New collaborative work space stays true to historic venue


Since 1829, the Stonebaker and Harbough-Shafer building has stood on the corner of West Main Street and South Jefferson Street. In that time it’s played a host of roles for the community.

“Local people remember this as being the first post office in town. They also remember it as being the first lending-library in town,” says current owner of the building, Kirk Denton.

Denton says it was originally built as a storefront business and residence by Samuel Harbough. He’d hope to take advantage of travelers beginning to head west through the town.

“[Harbough] sold general merchandise and later on as he became more successful, it became one of the biggest stores in Middletown. They had a dock in Baltimore where they would import things, bring it to Middletown, and then sell out of this building,” Denton explained.

The building then became a venue known as Rudy’s Hall, where plays and shows were presented.

During the Civil War, the building was open as a hospital.

And for more than a hundred year, the Schafer family called this place home.

“I think in Middletown, this building has been such an integral part of the town that it’s not taken for granted but it’s always been here,” Denton said.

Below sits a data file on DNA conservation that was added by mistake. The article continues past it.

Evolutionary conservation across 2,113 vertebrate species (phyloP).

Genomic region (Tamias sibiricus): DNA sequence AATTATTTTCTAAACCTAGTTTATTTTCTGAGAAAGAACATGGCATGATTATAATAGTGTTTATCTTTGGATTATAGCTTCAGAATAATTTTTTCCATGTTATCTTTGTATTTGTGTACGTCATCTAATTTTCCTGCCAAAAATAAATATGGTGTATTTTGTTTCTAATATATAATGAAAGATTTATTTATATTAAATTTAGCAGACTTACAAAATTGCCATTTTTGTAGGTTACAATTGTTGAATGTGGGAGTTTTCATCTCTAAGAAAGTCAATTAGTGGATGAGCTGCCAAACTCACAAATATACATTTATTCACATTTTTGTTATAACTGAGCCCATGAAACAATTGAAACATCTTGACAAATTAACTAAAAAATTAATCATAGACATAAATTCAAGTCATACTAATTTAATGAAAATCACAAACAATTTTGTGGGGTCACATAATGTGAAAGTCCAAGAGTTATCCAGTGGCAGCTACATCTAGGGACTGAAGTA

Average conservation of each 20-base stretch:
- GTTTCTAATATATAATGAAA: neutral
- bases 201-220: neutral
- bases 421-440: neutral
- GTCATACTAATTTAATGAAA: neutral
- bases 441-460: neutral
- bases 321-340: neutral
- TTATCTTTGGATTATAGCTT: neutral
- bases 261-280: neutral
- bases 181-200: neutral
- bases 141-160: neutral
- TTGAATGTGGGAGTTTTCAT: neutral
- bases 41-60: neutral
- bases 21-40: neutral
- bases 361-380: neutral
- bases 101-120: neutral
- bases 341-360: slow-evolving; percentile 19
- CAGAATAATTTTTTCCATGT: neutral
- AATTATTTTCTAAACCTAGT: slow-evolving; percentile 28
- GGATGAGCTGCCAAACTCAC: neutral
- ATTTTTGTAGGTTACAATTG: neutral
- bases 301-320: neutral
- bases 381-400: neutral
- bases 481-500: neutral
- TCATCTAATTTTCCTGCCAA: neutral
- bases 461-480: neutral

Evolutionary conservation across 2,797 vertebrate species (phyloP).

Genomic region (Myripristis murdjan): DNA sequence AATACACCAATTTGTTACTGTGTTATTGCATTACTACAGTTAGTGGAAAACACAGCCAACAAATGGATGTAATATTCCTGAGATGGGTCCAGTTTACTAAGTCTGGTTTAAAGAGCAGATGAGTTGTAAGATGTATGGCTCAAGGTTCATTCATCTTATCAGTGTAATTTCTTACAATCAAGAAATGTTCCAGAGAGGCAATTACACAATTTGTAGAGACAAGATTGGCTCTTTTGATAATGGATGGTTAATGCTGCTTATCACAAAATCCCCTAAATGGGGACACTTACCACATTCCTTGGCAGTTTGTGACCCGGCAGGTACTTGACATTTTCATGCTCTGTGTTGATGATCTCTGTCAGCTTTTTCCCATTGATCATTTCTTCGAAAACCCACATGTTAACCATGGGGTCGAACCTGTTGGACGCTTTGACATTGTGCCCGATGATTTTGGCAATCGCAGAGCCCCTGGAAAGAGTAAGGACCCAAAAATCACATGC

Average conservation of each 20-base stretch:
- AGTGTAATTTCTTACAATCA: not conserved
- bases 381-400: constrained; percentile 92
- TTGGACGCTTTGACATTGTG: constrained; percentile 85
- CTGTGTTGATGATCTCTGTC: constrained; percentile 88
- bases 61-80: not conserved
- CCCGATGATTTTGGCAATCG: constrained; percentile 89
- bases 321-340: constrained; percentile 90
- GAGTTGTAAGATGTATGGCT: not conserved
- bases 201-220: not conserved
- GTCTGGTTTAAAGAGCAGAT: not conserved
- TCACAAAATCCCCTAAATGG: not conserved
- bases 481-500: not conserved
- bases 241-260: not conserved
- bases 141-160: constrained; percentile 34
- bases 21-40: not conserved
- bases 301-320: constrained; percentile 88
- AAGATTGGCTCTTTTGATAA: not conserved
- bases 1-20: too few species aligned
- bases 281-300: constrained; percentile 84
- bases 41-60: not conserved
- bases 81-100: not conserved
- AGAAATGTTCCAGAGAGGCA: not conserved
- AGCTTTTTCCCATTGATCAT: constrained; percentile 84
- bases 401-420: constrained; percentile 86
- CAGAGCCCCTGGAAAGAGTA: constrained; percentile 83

And as a staple of the town’s past, Denton and his partner Greg Wygle have kept the architecture and theme of the building just the same as they opened Wren’s Nest, a new collaborative working space.

They currently have four subscribers who do business, or host meeting inside one of the 18 room within the historic home.

“I want people to be happy they live in a small town, and still be able to get done all that they need to do,” Wygle explained.

The owner’s at Wren’s Nest say the first-floor entrance room is open to the public for free use as a gathering place.

Copyright 2019 Nexstar Broadcasting, Inc. All rights reserved. This material may not be published, broadcast, rewritten, or redistributed.

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